Sunday, June 30, 2019

Day 10

2005 pumpkin AKA "Uncle Sam"
I usually take measurements on the pumpkins 10 days after pollination to see how they are growing.  Day 10 measurements don't really mean anything however.  I know one great grower who had some very, very big pumpkins and he said his day 10 measurements were always very small. 

No barn stormers in my patch after just 10 days, but I would have been really surprised if I did have one.  Two days after pollination we were in the 30s for the lows for the next three days.  So about a third of these pumpkins lives have been in cold weather.   The good news is that both pumpkins seem set and are growing okay all considering.

One interesting thing about both plants have been how in sync they have been.  Growth rate has been very similar on the main vine.  Both plants had females at 8 feet and then again at 14 feet and all of the females flowers opened on the same day.   If I were to guess, the 2255 plant might be the better plant, since it is grown outdoors and harsher conditions, but it has kept up.

The one noticeable difference is that 2005 plant is in much better shape.  Winds and frost have taken a toll on the 2255 plant.  I was out by the patch with my daughter and she said, "What is wrong with that plant?"  It is pretty noticeable.  It will be interesting to see where they both end up at the end of the year.  My guess is that wear and tear on the 2255 plant by the end of September will have taken its toll.

I've decided to name the 2005 pumpkin Uncle Sam and the 2255 pumpkin Frosty.  Uncle Sam because of the Federal Governments contribution to the greenhouse and Frosty from the battles the 2255 plant have had to endure.

Thursday, June 27, 2019

A Little Frost & a New Pollination

So on Monday I found that the 2255 plant did get some front damage.  Took a day for it to really show up.  No destroyed leaves but maybe 1 out of 10 leaves show some damage on them.  The pumpkin on that plant seems to have taken but is growing slow.   I think extra cold temperatures slowed it up.  The day after I pollinated it was in the 30s for the low the next 4 nights.  Hard to get much growth when more than half of the day is below 50 degrees.  Even after that we haven't had a low in the 50s yet.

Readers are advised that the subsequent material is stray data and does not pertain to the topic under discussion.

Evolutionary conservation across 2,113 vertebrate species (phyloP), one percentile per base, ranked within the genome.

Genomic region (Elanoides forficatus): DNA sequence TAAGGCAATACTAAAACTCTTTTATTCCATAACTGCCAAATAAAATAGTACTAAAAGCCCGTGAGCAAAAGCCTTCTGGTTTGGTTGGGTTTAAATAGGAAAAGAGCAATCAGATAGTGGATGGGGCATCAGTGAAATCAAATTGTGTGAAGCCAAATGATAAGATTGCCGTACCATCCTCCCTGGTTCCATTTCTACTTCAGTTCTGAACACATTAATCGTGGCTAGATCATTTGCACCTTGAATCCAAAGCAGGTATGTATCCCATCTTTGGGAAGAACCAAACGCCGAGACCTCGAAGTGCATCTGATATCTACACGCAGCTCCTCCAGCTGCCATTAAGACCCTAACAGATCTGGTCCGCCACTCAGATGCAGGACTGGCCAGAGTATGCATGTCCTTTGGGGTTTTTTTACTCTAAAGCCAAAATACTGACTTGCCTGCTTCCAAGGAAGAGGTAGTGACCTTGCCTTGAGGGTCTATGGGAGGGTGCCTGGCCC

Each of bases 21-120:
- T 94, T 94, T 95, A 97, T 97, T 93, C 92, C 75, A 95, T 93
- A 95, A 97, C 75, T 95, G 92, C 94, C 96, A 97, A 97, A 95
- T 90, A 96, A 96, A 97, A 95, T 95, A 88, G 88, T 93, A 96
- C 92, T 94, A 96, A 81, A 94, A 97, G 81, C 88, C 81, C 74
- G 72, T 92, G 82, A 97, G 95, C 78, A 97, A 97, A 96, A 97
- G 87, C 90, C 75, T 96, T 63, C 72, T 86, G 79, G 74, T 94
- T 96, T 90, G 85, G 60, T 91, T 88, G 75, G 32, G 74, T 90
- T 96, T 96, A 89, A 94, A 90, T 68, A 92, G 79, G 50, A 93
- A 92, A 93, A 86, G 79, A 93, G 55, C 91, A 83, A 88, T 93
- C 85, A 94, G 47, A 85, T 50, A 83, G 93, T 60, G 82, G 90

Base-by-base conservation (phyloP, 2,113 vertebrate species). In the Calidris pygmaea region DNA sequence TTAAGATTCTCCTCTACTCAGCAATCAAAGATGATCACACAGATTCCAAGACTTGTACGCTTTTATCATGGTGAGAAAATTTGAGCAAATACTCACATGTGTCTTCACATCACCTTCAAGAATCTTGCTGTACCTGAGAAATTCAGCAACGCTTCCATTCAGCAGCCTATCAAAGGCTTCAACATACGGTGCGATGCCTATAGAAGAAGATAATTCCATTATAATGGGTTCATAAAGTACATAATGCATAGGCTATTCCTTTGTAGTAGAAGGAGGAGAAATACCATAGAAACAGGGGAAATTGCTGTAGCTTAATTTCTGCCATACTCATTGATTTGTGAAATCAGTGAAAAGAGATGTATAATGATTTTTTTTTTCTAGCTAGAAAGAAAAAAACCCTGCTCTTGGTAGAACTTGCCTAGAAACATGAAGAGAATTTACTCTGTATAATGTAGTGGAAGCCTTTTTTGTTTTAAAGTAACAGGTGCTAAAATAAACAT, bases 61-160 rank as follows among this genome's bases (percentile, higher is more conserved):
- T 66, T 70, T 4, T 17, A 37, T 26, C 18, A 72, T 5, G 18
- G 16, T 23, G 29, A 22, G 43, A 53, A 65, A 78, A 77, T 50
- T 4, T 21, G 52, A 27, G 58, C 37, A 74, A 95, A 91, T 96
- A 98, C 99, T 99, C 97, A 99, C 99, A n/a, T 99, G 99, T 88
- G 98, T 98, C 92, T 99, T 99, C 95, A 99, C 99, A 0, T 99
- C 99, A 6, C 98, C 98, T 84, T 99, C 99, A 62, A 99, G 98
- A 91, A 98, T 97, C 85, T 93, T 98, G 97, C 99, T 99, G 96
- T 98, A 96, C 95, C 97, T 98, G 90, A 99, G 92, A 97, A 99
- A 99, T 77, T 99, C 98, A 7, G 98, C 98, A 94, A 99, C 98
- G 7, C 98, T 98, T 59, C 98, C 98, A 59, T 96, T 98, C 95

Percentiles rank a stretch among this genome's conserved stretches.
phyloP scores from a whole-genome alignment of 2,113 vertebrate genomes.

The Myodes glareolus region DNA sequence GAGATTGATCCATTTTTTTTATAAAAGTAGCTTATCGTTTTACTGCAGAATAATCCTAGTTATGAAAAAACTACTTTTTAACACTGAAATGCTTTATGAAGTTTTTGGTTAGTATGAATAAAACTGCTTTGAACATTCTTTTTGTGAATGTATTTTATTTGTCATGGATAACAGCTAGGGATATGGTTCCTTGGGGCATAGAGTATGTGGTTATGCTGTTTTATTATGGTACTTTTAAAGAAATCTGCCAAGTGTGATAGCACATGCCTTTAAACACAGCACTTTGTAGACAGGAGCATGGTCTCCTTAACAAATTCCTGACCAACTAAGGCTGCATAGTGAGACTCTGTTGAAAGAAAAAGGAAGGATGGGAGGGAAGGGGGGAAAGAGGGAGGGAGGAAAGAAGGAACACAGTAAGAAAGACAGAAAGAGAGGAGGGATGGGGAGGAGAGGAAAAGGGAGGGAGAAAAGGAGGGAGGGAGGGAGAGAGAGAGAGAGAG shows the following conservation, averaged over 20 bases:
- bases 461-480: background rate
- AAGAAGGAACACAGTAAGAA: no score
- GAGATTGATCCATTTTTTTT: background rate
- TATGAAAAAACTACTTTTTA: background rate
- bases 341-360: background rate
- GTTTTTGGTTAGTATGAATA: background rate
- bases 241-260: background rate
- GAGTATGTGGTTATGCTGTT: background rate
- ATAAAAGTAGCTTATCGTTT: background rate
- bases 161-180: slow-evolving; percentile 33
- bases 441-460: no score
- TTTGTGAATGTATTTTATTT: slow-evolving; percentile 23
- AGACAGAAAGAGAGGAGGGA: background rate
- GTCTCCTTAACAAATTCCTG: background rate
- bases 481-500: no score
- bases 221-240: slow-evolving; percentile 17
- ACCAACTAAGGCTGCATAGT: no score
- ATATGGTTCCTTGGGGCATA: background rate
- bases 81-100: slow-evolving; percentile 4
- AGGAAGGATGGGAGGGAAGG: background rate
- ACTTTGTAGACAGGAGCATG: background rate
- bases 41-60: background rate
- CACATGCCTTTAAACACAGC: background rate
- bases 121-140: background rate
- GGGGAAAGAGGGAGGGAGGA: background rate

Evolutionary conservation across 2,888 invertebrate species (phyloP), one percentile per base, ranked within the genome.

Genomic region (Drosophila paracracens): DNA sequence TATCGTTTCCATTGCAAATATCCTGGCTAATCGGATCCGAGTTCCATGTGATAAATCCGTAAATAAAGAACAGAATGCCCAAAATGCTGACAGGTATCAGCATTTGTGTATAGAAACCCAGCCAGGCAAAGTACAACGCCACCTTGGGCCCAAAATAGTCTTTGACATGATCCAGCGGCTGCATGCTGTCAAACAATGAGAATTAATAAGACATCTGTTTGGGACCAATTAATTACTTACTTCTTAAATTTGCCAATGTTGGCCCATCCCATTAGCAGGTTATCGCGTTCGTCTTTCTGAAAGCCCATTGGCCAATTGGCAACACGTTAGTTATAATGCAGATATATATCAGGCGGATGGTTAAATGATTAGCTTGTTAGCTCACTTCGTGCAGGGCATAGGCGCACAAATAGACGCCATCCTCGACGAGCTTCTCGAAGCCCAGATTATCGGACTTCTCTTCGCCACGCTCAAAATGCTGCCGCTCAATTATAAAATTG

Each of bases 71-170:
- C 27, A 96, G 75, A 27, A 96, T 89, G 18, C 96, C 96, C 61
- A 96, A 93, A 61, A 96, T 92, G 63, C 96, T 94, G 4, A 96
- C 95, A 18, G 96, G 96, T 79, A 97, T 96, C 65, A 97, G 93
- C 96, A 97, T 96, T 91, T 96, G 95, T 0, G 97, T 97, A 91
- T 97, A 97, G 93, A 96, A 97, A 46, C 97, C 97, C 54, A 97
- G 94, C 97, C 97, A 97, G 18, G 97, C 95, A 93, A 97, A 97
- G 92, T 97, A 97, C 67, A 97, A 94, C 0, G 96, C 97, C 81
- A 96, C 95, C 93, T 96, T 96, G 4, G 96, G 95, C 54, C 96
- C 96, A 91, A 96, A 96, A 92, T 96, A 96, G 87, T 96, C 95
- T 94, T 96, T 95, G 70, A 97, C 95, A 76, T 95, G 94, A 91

I pollinated a second female on the plant this morning.  I'll let it grow out 14 days or so and see if it does any better.

2005 pumpkin is growing a little better than the 2255, but not tearing it up.  Its been growing in the same weather as the 2255, so no expectations that it should be blowing it up.  I'm interested in seeing what day 10 looks like for it to see if it is close to par.  If it is then it could be interesting. 

I've come up with names for both of the pumpkins.  Once I have my fruits down to one on each plant I'll make an announcement on the names.  Last week's weather inspired me.

Saturday, June 22, 2019

How to Build a Smart Greenhouse on the Cheap

This video is the culmination of about 4 years of research on the internet on how to build a smart greenhouse.    I share this information here so you don't have to spend all the time that I did  if you want to do so.  At the end of this video it talks about how to get an almost free greenhouse via a grant.

Watch on YouTube here.  I wish I knew where that stupid cricket was that you can hear in that video.  Pretty annoying.

About four years ago, when I knew we were moving to Midway, UT, I started researching how to setup a smart greenhouse for my giant pumpkin growing.  You've heard of smart homes, well, why not a smart greenhouse?   I knew the environment in Midway was going to tougher than Denver's.  We are at over 5,600 feet and the growing season is a whole month shorter than Denver's.  So I started researching how to deal with cool nights and hot days.  A greenhouse was the obvious solution and the new house in Midway has enough land for one.  But a greenhouse can't really control night time temperatures.  The thin plastic really provides no insulation.

So the first solution was to add 55 gallon water barrels painted black and filled with water.  Those black barrels absorb the sun's warmth during the day (85 degrees+ in the water) and then after sun down release that heat during the night.  So far, what I've found is that the greenhouse stays warmer then the outside air for a couple of hours, but not much more than that.

The next solution I came up with to help with the temperatures was a geo thermal system.  I dug out the pumpkin patch soil prior to moving into the house and put corrugated pipe winding back and forth through the whole patch about two feet down in the soil and then covered it.  On one corner of the greenhouse that soil pops up and is attached to an inline fan.  On the opposite corner that same pipe pops up and goes to the top of the greenhouse where it sucks the air in.  That hot air then warms the soil during the day, which can then be radiated into the greenhouse.  You have to be careful not to run it too long however, because I'm told you can burn up the roots.